At the World Skeptics Congress in Berlin, a prominent poster display by Leo Igwe featured graphic accounts of the trials that he and many of his supporters have faced in Africa—their work to oppose the persecution and killing of children and minorities, and the failures on the part of law enforcement and religious leaders to challenge such atrocities. During the closing “Houdini Séance” on the last day of the convention, Leo stood up during the question and answer session to personally thank James Randi for being such an inspiration in the pursuit of justice in the name of skepticism and rationality. For many of us, Leo Igwe is similarly inspirational.

Leo Igwe was the Western and Southern African representative to IHEU, the International Humanist and Ethical Union. He has worked to challenge a variety of human rights violations, including anti-gay hate, sorcery, witchcraft, ritual killing, human sacrifice, “untouchability,” caste discrimination, “child witch” superstition, and anti-blasphemy laws. He is presently enrolled in a three-year research programme on “Witchcraft accusations in Africa” at the University of Bayreuth, in Germany.

Leo Igwe: I always find skepticism fascinating and for me, I think that's where I belong intellectually, that's where I belong socially. I'm just here because I'm happy being here.

Kylie Sturgess: You’re now going to be studying in Germany, I've heard, rather than working in the field as you’ve done in the past?

Igwe: Yes, I'm doing a research program here on witchcraft accusation in Africa, and I took on the program because it also resonates with skepticism and rationality.

Sturgess: I've been admiring your poster display at the convention, which I think has been getting a lot of attention. Can you tell us about that?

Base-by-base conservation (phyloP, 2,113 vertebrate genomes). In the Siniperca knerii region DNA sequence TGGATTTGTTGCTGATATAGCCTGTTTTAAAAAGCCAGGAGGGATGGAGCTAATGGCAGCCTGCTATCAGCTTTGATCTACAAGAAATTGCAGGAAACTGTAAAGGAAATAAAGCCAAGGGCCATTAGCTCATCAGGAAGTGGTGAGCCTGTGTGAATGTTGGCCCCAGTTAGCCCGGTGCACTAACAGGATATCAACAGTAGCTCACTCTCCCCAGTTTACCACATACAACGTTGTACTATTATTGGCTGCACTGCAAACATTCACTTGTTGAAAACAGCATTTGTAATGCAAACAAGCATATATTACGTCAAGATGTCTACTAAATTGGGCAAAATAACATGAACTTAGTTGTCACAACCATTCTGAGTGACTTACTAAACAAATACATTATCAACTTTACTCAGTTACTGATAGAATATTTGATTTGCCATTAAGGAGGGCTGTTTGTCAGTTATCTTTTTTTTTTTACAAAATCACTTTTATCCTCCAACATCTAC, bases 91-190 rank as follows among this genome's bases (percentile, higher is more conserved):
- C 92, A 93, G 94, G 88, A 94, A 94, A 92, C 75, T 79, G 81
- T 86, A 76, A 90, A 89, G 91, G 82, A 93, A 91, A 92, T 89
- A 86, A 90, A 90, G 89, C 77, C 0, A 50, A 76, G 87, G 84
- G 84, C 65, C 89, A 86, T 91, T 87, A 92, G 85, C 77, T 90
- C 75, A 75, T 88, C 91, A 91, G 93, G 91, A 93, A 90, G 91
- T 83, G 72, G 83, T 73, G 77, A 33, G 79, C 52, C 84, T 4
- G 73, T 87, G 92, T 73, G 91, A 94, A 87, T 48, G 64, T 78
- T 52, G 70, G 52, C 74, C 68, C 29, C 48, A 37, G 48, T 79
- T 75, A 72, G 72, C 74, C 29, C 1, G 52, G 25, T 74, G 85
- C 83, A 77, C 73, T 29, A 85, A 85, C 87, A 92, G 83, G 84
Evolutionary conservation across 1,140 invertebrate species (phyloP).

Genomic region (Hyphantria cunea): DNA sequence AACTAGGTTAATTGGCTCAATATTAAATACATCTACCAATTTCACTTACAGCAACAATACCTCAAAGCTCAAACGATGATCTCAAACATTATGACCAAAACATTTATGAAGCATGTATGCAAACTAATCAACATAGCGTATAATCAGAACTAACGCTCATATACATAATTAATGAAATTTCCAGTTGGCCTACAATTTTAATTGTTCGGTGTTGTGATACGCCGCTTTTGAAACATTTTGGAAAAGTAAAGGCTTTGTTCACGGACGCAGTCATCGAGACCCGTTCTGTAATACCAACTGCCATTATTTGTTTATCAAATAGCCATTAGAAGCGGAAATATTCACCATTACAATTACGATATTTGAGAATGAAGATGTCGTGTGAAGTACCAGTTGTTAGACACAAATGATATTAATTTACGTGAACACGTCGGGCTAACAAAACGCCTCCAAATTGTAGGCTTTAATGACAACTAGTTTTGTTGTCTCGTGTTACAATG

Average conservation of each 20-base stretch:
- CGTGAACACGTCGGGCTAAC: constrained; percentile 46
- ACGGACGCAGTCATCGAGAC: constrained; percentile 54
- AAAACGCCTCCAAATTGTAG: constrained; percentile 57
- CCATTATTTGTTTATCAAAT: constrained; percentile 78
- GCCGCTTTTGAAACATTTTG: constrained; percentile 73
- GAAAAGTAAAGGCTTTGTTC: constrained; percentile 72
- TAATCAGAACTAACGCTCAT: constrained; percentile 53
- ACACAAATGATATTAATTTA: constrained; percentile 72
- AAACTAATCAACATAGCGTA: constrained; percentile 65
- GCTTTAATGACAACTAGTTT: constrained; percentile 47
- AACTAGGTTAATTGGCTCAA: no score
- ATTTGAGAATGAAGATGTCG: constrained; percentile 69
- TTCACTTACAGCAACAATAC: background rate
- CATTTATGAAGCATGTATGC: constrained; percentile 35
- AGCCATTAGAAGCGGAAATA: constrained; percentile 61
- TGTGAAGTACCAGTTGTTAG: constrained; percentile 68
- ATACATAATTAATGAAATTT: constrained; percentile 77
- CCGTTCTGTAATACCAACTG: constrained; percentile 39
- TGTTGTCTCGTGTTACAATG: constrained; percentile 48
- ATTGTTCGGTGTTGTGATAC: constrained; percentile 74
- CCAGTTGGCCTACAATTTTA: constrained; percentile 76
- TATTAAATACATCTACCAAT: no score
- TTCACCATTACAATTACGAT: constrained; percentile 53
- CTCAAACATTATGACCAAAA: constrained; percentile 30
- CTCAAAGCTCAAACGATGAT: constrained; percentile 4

Igwe: Well, the posters at the Berlin Congress are just all about the challenges we're facing in Africa. They're enormous. A lot of work has been done in Europe, in Australia, in America, but not much has been done in Africa. So the posters are there to let international participants understand the challenges we are facing in the area of witchcraft accusation.

They’re about the role churches are playing, where there are the witch doctors; pastors are the modernday, if I can use that word, witch doctors in Africa. I look at the part that Islam and Christianity are playing—they reinforce superstitions in the modern day, and are not addressing them. Incidentally, Christianity, maybe because it was brought by Europeans, it’s considered to be civilized. At the end of it all, I see them as another form of superstition, and it is not helping our efforts to promote reason, science, and critical thinking in Africa.

We also have, of course, traditional superstitious beliefs that have nothing to do with Christianity. They have a lot to do in terms of being also on the same irrational platform, like ritual killinghuman sacrifice—which many people don't want to talk about—but that's exactly what we’re facing. People honestly think there are agents somewhere who can be appeased by sacrifices—the killing of something, an animal or even a person. We also have the problem of persecution of albinos, particularly in East Africa. We have persecution of children, sacrifices of children in Uganda, Nigeria, and Swaziland, and all of that. But the fact there is that there are no rational voices; even though there are people who are rationally minded, they are not speaking out. This is because sometimes they are afraid—maybe, they might think there could be some supernatural backfiring or retribution—they just don't want to tamper with those things.

That is why I say a skeptic conference is a safe space: where we can speak out, where friends will understand the kinds of challenges we are facing, and where we can also mobilize and see what we can do to address these problems.

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